London — Mind the mental gap between England and SA in a Test series that is threatening to veer off the rails for the home side.
SA overcame the absence of Faf du Plessis at Lord’s‚ in happy circumstances‚ and of Kagiso Rabada and Russell Domingo at Trent Bridge‚ both in unhappy circumstances‚ to level matters with two matches to play.
The noise from outside made by Graeme Pollock‚ who has destroyed his greatness by exposing his racism‚ would not have permeated too far into the dressing room. But it would not have helped.
On top of that‚ SA had only four days between Lord’s and Trent Bridge to fix things. Fix them they did‚ following the 211-run hiding they suffered in the first Test with a 340-run thrashing of England in the second.
It was an impressive display of fortitude.
But‚ for now‚ Joe Root’s team are reeling from one ridiculousness to the next.
Apparently‚ in order to give of his best, off-spinner Moeen Ali needs to believe he has been picked as a batsman and is‚ therefore‚ not England’s best slow bowler. Good thing‚ then‚ that he made 87 in the first innings at Lord’s; that would have helped him explain away his match haul of 10/112.
Of course‚ to keep this charade going England need to pick another spinner as a decoy. Liam Dawson’s cover was not quite blown on a turning pitch at Lord’s‚ where he claimed 4/101. But he was left-arm ordinary at Trent Bridge‚ where his 1/68
in 18 overs paled alongside Moeen’s 4/99 in 24 overs.
SA will no doubt be quietly happy if England keep Dawson in the side.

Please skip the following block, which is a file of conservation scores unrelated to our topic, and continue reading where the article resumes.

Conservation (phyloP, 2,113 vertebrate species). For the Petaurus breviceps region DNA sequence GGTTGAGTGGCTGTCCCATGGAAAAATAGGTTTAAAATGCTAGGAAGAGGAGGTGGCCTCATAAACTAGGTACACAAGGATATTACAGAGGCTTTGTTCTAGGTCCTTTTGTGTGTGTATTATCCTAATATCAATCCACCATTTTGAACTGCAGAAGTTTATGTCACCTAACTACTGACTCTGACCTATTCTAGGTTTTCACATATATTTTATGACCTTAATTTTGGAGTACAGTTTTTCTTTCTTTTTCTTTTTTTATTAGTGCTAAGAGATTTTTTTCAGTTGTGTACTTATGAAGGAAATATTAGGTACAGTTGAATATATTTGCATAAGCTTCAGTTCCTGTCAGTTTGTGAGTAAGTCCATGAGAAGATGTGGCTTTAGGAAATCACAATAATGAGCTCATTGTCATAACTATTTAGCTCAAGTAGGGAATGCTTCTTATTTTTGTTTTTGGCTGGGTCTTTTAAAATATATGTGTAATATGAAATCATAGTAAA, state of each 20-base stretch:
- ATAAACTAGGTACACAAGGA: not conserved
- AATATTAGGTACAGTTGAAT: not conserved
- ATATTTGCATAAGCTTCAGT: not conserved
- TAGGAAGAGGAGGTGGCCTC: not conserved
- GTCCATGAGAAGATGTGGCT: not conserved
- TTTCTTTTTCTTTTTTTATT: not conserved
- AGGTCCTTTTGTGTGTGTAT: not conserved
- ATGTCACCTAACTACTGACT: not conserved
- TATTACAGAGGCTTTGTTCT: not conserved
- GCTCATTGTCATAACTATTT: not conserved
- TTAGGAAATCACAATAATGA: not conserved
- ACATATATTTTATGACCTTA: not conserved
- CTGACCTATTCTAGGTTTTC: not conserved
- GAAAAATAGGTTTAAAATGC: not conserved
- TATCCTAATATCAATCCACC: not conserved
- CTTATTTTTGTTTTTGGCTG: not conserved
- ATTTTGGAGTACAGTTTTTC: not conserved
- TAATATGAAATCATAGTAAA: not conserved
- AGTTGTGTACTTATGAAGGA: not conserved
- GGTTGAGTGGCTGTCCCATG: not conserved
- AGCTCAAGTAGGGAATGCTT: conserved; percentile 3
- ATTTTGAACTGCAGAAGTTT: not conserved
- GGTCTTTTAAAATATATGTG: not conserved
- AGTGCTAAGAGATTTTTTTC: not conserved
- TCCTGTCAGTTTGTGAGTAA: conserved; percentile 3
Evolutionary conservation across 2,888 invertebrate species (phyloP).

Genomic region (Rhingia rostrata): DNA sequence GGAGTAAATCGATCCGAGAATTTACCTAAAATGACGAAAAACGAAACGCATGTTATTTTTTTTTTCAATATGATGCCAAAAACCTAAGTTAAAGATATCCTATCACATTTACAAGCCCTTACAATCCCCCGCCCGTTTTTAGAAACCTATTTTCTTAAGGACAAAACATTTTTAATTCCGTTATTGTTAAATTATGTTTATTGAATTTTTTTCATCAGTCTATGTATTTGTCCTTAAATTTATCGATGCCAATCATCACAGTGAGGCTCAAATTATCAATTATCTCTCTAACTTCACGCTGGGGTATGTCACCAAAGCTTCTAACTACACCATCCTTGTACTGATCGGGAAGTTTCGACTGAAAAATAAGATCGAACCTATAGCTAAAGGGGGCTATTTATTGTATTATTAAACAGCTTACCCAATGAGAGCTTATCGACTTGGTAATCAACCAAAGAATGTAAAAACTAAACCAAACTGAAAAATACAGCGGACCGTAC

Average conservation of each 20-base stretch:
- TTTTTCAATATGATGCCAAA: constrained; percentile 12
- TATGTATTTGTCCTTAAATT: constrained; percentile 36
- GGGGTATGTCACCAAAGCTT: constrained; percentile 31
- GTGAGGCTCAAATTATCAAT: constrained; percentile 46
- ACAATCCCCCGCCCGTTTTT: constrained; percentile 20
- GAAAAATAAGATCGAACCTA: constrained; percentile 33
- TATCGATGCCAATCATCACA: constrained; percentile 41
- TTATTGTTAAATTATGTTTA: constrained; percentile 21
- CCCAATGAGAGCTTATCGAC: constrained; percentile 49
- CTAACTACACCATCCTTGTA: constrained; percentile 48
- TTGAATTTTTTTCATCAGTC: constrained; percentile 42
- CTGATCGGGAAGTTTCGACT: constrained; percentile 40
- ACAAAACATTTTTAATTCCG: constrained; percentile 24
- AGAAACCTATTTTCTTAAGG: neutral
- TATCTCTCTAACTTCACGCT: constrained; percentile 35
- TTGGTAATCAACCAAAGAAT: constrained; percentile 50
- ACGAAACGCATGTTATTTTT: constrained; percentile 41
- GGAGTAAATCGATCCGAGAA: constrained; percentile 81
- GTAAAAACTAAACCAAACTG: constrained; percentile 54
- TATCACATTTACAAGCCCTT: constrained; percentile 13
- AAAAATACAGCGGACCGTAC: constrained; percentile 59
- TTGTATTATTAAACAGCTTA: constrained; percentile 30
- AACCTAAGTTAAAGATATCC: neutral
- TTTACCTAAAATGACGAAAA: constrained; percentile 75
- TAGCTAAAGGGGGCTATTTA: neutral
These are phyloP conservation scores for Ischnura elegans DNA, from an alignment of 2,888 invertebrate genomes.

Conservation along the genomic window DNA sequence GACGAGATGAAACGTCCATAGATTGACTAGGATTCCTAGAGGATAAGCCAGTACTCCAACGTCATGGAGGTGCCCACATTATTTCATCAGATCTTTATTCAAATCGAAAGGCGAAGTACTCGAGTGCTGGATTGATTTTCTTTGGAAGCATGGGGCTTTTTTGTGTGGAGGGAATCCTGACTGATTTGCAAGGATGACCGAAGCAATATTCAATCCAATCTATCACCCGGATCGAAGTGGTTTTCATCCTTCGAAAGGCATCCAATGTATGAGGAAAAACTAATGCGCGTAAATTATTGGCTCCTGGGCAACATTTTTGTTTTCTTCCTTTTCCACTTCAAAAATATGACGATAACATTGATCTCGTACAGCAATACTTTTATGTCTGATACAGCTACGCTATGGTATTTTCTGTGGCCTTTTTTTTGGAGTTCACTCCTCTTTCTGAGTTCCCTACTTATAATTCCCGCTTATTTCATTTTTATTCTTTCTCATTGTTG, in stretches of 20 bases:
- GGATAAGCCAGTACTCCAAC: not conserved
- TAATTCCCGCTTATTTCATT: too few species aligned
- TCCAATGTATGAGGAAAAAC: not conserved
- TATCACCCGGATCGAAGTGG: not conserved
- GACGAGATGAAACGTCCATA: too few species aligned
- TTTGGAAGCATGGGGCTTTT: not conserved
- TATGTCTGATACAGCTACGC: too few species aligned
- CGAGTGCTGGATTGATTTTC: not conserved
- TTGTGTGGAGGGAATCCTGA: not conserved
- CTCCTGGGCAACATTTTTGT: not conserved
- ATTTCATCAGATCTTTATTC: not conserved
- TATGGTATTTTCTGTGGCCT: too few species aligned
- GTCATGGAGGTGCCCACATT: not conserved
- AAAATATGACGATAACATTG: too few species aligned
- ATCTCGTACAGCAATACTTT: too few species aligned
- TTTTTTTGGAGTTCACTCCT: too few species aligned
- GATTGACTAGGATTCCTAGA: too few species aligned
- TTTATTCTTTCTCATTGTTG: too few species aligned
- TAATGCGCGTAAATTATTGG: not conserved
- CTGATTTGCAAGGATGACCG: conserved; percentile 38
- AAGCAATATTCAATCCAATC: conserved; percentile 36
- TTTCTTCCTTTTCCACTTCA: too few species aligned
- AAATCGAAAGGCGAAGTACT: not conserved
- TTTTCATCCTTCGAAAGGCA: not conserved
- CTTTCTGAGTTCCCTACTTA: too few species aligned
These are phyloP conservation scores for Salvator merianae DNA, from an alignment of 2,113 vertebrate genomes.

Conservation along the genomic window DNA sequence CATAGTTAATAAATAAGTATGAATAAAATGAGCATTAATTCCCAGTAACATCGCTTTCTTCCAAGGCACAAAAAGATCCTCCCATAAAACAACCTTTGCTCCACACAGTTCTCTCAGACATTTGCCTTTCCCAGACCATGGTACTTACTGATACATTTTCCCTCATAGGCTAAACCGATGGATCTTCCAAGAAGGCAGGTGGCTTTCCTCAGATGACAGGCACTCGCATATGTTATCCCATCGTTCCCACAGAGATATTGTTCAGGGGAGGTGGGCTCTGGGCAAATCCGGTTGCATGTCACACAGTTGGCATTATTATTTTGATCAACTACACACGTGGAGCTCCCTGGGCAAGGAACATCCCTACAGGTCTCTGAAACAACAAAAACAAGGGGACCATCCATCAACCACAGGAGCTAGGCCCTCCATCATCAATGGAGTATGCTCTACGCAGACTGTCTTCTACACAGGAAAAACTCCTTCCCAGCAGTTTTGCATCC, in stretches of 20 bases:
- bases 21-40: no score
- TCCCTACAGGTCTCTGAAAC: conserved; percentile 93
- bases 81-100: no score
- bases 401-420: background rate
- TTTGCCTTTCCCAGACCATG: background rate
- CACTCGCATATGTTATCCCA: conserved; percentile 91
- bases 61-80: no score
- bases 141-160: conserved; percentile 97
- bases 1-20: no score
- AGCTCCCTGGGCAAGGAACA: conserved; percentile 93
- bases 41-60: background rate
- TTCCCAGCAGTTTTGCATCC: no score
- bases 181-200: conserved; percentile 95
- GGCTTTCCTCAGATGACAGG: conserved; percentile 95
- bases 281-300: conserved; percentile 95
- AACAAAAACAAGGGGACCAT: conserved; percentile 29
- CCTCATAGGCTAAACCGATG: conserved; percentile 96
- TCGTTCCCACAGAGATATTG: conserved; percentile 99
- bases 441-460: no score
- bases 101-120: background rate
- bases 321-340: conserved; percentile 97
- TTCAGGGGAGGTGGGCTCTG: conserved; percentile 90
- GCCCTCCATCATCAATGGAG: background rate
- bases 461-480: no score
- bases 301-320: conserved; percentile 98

Just as they are probably a touch disappointed that Gary Ballance has been ruled out for the third Test at The Oval on July27 with a broken finger.
Ballance has scored 75 runs in his four innings in the series‚ 34 of them in one trip to the crease‚ and has failed to impose himself on SA’s attack — as a successful No3 has to do.
England should have recognised Ballance’s fate for the mercy it is and picked a player more suited to the role.
Mark Stoneman has scored three half centuries in his last four first-class innings with an unbeaten one-day hundred.
He made two of those 50s opening the batting for the England Lions against SA A in Canterbury in June.
Keaton Jennings batted at No3 in that game and also passed 50 in both innings‚ but Stoneman looked significantly more comfortable in technical and temperament terms.
Jennings has opened in the Test series for scores of eight‚ 33‚ nought and three‚ and has been found as wanting as those figures suggest.
How about Stoneman opening and Jennings coming in at first drop against an older ball and bowlers not as fresh?
That would be too simple an idea for overthinking England‚ who seem determined to wreck what’s left of Jennings’s confidence by continuing to send him out to open.